I shall confidently make one prophecy for the coming year: most New Year’s Resolutions will be broken by the time the first flowers of spring burst into bloom.
January takes its name from Janus, the Roman god of door and gate. With his two faces, one facing forward, one looking back, Janus could both view past events and see forward into the future. In 46 BC, when Julius Caesar introduced a new calendar to better reflect the agricultural seasons, the leadoff spot suitably went to Janus. So, if we turn out to be two-faced in both making and breaking our resolutions, we may justifiably cite precedent.
The problem lies not with us. Our self-made promises for the New Year are, in themselves, laudable things. As New Year’s day arrives, why not make a vow to change some aspect of oneself? By all means, let’s face the chill blasts of January with the warm and soothing prospect of an improved self.
No, the problem is a structural one, having to do with resolutions, which come in one of two kinds. There is the abstinence resolution, in which we vow to forswear some bad habit: like drinking, gluttony, and being late for work. The problem with these resolutions is that, once fulfilled, we are where we should have been in the first place; our strenuous resolve has landed us at the norm: an improvement, to be sure, but scarcely thrilling. We have climbed to ground level.
The second kind of resolution is action-oriented. We promise to start exercising, eating better, spending more quality time with the family. Resolutions such as these do not break so much as evaporate. As soon as we pass up the gym in order to catch up on Facebook, take the first bite into a cheeseburger, miss a child’s dance recital due to work, the resolutions—commandments once boldly chiseled onto the tablet of our conscience—dissolve into a pile of psychic rubble.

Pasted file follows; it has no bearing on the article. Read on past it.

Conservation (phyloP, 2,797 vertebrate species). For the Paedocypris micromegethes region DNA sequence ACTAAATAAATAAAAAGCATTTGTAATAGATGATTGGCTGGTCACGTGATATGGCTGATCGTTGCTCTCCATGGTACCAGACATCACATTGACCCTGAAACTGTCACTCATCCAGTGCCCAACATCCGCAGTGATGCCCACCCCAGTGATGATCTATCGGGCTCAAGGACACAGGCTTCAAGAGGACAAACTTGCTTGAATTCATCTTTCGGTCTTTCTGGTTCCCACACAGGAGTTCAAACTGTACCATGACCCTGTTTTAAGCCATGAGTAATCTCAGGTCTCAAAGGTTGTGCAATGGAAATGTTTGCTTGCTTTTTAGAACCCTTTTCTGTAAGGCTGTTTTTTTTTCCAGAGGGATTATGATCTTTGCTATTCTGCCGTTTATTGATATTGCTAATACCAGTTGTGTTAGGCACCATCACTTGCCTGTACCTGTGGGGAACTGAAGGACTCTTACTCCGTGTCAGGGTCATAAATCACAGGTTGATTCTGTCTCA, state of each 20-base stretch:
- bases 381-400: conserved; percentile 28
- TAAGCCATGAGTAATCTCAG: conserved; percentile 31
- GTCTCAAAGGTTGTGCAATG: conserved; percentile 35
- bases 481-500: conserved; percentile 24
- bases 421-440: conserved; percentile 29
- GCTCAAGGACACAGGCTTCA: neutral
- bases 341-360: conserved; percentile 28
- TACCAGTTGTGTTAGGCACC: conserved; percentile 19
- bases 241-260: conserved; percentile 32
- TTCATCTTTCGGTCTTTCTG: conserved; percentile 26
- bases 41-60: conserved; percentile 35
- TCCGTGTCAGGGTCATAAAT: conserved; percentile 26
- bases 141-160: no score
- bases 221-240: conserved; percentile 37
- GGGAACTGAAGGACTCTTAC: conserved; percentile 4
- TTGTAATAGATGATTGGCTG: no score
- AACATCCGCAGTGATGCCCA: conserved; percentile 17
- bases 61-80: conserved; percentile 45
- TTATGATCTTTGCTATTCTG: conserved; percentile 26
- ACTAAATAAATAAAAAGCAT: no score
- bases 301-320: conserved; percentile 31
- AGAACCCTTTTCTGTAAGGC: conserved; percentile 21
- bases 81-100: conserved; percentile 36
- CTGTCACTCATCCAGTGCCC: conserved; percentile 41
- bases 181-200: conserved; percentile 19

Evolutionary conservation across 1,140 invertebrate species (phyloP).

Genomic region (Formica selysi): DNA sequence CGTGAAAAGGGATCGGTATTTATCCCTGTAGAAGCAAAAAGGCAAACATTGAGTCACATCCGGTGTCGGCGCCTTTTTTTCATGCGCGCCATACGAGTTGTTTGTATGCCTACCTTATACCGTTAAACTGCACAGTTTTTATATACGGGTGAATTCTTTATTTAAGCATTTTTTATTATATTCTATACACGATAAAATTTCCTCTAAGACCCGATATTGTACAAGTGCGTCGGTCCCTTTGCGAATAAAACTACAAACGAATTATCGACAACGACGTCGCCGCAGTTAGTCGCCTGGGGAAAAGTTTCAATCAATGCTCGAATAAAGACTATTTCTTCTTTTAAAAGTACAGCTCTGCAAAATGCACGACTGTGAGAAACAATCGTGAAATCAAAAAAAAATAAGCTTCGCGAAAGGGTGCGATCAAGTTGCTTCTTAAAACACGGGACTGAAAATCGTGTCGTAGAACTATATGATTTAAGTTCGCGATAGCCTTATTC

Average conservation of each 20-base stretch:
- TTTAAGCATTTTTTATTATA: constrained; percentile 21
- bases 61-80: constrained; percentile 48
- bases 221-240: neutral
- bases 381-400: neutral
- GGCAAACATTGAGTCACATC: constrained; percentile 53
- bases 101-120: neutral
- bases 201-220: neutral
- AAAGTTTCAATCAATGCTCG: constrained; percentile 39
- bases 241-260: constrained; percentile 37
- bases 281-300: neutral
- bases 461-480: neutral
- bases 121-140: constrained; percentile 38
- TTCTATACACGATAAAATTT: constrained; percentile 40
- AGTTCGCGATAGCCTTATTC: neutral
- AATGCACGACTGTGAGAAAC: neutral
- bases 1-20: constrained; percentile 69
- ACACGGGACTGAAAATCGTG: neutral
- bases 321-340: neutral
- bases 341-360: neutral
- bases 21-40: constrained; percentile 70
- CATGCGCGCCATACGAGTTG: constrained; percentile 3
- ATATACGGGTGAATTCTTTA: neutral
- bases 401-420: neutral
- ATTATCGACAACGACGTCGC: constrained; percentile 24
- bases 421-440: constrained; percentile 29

Taken individually, both kinds of resolutions float separately in a kind of existential void. Worst of all, each leaves us solitary in our pursuit of self-improvement. Who notices when we bend or break a promise made in haste at the New Year’s approach? Indeed, no one is paying much attention, save our consciences—and God, who has seen this sort of self-betrayal many times before.
What New Year’s resolutions need—what we need—is a way to keep faith with ourselves, achieve our goals, have fun, and have something tangible to show for our efforts.
For 2010, I propose a revolution in resolutions. It is in the garden where our dreams of self-betterment can come true. The garden provides a delightful and serene setting where you can live up to your hopes for the year, enjoy the company of your family, and reap a harvest of benefits. Here, your resolutions will literally bear fruit.
In a recent survey, our company, W. Atlee Burpee, asked respondents to cite their top New Year’s resolutions. The seven most frequently cited are getting more exercise, eating more nutritiously, losing weight, saving money, spending more time with the family, reducing stress, helping the environment.
Eureka! The answer is at hand. The best, surest way to fulfill all these resolutions is to be found in the garden. Nothing nebulous about tending to a garden in your own back yard.
Here resolutions grow into delicious vegetables, nutritious salads and serenely beautiful and fragrant flowers.
In your garden you escape the futility of the treadmill, your exercise bringing new pleasures, plucked from the vines and pulled from the soil, and welcome discoveries of floral display. Extraordinary savings grow in the garden as well, as you reap a bumper crop of savings together with a priceless array of flavors. The garden offers a one-of-a-kind opportunity for the family to be creative and productive, and have fun. Think of it as space in the home—or at your community garden—dedicated to addressing all seven resolutions.
America’s thousands of new gardeners are rediscovering a magical realm where—amid the flourishing vegetables, blooms, herbs and fruits—we grow into better people. 2010 is growing to be a great year.
The above appeared in a shorter version in the Op/Ed section of the Atlanta Journal-Constitution on December 29, 2009.